Freud scholar Jeffrey Masson has written the following about Anna Freud's reaction to the decision of the Freud Archives Board to terminate Masson as projects director of the Archives.
I called Anna Freud in London to tell her what was about to happen. It was a strange, honest conversation.
"Miss Freud, I am sure you have heard that Dr. Eissler is going to fire me from the Archives."
"Yes. And I disagree with him. I did not like that second article in the New York Times. And I think you are wrong in your views. But I do not see why you should be so severely punished for holding them. On one point, however, I feel that I was deceived by Dr. Eissler. He never told me that you were going to live in my house. My understanding was that you were to be in charge of the library and of the research, but not actually live in the house." I never did find out why Eissler never explained this to Anna Freud. Perhaps he was being discreet, not wanting to bring up the matter of her death, or perhaps he knew she would not like the idea of my living in the house. Of course, as things turned out, I never did live in the Freud house.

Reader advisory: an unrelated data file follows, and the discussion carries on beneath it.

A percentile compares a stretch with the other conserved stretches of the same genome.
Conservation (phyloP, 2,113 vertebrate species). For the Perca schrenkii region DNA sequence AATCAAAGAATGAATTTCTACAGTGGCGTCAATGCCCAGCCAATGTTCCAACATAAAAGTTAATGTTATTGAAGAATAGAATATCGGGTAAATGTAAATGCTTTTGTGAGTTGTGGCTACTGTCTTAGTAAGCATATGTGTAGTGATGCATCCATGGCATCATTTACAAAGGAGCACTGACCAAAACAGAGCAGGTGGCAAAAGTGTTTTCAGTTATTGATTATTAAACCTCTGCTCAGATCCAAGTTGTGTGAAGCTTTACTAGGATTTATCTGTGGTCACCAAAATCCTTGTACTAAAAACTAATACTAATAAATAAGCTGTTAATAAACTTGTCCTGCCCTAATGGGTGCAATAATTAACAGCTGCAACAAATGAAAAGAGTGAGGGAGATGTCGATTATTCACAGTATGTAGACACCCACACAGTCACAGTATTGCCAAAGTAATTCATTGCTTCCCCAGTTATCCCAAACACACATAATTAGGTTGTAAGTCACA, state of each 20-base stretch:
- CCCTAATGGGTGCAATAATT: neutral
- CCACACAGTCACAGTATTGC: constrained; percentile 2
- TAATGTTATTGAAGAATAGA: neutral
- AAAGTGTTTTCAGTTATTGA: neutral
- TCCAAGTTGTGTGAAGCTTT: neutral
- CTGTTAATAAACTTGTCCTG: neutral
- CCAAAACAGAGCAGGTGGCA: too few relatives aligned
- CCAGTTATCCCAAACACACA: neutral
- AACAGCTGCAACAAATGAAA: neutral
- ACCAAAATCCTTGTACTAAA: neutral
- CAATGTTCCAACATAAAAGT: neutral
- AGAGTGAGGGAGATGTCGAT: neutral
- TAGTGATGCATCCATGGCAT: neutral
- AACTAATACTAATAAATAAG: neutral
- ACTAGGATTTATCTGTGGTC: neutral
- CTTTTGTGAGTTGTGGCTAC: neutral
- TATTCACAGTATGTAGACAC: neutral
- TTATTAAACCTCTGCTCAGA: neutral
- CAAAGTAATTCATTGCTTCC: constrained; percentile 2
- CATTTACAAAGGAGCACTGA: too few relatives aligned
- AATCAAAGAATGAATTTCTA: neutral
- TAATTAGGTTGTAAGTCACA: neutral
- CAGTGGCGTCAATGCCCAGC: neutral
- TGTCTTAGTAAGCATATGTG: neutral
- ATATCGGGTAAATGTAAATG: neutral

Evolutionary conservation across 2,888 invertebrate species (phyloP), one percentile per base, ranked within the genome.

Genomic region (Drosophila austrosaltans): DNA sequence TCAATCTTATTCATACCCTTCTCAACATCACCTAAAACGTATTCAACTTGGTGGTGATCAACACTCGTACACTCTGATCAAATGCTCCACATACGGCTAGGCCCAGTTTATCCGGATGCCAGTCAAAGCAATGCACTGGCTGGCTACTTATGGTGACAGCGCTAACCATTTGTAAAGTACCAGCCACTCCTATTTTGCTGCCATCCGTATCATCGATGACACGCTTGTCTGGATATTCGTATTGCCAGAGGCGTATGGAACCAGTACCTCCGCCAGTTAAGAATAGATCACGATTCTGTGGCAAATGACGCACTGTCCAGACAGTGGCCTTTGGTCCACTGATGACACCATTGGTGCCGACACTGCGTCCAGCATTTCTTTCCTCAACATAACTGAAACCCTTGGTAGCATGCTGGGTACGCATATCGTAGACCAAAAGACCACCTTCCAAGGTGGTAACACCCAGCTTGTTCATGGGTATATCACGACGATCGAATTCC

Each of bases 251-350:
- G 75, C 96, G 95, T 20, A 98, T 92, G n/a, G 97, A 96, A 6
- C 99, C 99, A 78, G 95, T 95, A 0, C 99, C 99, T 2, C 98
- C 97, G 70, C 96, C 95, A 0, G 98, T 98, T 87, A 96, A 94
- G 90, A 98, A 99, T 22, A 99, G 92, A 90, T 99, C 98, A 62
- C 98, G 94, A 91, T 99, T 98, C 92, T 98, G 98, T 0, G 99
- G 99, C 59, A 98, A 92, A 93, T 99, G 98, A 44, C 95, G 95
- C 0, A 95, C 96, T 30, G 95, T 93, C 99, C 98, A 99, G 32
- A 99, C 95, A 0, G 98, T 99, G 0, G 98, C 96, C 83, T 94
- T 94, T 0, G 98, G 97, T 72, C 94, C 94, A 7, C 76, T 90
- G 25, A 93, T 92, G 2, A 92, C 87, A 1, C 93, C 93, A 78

"Did the idea of my living in your house upset you?"
"Frankly, yes it did."
"Because my father would not have wanted it."
"You mean, he would not have liked me?"
"I am not saying that. But he would not have wanted somebody like you living in the house. He would have wanted somebody quiet, modest, unobtrusive. You would have been everywhere, searching for everything, going through boxes, drawers, closets, bringing people in, opening things up. My father would not have wanted this." She was right.
Speaking metaphorically, "if I had been a partner at the firm I wouldn't have supported your termination, but that was the Management Committee's decision, so I went along with it."